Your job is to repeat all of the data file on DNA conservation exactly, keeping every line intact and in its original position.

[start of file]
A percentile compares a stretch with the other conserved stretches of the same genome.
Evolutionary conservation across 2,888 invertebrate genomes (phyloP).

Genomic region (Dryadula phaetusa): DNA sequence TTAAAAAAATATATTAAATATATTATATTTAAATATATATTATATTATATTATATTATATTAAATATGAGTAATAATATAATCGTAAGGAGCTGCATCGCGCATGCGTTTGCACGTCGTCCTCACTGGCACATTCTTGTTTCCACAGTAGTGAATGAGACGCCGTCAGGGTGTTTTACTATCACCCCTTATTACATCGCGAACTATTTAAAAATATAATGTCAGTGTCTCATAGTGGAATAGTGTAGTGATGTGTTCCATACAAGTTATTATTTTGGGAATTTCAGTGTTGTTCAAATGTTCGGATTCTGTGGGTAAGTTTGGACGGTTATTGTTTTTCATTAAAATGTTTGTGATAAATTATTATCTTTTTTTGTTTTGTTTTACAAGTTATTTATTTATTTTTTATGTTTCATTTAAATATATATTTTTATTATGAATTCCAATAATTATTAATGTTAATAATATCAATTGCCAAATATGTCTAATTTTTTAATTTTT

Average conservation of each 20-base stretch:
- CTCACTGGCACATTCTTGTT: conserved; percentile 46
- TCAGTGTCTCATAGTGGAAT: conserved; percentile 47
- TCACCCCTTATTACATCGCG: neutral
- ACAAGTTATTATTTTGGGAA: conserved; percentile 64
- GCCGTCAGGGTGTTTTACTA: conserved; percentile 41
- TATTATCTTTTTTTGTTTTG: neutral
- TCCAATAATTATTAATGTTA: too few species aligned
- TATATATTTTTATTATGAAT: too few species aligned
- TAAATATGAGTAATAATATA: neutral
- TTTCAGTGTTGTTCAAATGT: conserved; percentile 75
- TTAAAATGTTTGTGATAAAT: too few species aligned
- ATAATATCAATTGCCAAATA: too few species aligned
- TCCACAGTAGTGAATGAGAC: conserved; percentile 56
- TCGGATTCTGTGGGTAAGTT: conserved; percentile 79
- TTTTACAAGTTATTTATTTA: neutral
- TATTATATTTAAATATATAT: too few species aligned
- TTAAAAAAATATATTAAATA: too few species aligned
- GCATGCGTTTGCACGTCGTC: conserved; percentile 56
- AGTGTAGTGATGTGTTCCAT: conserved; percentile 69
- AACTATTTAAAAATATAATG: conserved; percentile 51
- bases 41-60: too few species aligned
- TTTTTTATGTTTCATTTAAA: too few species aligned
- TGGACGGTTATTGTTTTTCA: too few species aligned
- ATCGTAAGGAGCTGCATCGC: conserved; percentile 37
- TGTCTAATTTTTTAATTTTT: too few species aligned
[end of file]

A percentile compares a stretch with the other conserved stretches of the same genome.
Evolutionary conservation across 2,888 invertebrate genomes (phyloP).

Genomic region (Dryadula phaetusa): DNA sequence TTAAAAAAATATATTAAATATATTATATTTAAATATATATTATATTATATTATATTATATTAAATATGAGTAATAATATAATCGTAAGGAGCTGCATCGCGCATGCGTTTGCACGTCGTCCTCACTGGCACATTCTTGTTTCCACAGTAGTGAATGAGACGCCGTCAGGGTGTTTTACTATCACCCCTTATTACATCGCGAACTATTTAAAAATATAATGTCAGTGTCTCATAGTGGAATAGTGTAGTGATGTGTTCCATACAAGTTATTATTTTGGGAATTTCAGTGTTGTTCAAATGTTCGGATTCTGTGGGTAAGTTTGGACGGTTATTGTTTTTCATTAAAATGTTTGTGATAAATTATTATCTTTTTTTGTTTTGTTTTACAAGTTATTTATTTATTTTTTATGTTTCATTTAAATATATATTTTTATTATGAATTCCAATAATTATTAATGTTAATAATATCAATTGCCAAATATGTCTAATTTTTTAATTTTT

Average conservation of each 20-base stretch:
- CTCACTGGCACATTCTTGTT: conserved; percentile 46
- TCAGTGTCTCATAGTGGAAT: conserved; percentile 47
- TCACCCCTTATTACATCGCG: neutral
- ACAAGTTATTATTTTGGGAA: conserved; percentile 64
- GCCGTCAGGGTGTTTTACTA: conserved; percentile 41
- TATTATCTTTTTTTGTTTTG: neutral
- TCCAATAATTATTAATGTTA: too few species aligned
- TATATATTTTTATTATGAAT: too few species aligned
- TAAATATGAGTAATAATATA: neutral
- TTTCAGTGTTGTTCAAATGT: conserved; percentile 75
- TTAAAATGTTTGTGATAAAT: too few species aligned
- ATAATATCAATTGCCAAATA: too few species aligned
- TCCACAGTAGTGAATGAGAC: conserved; percentile 56
- TCGGATTCTGTGGGTAAGTT: conserved; percentile 79
- TTTTACAAGTTATTTATTTA: neutral
- TATTATATTTAAATATATAT: too few species aligned
- TTAAAAAAATATATTAAATA: too few species aligned
- GCATGCGTTTGCACGTCGTC: conserved; percentile 56
- AGTGTAGTGATGTGTTCCAT: conserved; percentile 69
- AACTATTTAAAAATATAATG: conserved; percentile 51
- bases 41-60: too few species aligned
- TTTTTTATGTTTCATTTAAA: too few species aligned
- TGGACGGTTATTGTTTTTCA: too few species aligned
- ATCGTAAGGAGCTGCATCGC: conserved; percentile 37
- TGTCTAATTTTTTAATTTTT: too few species aligned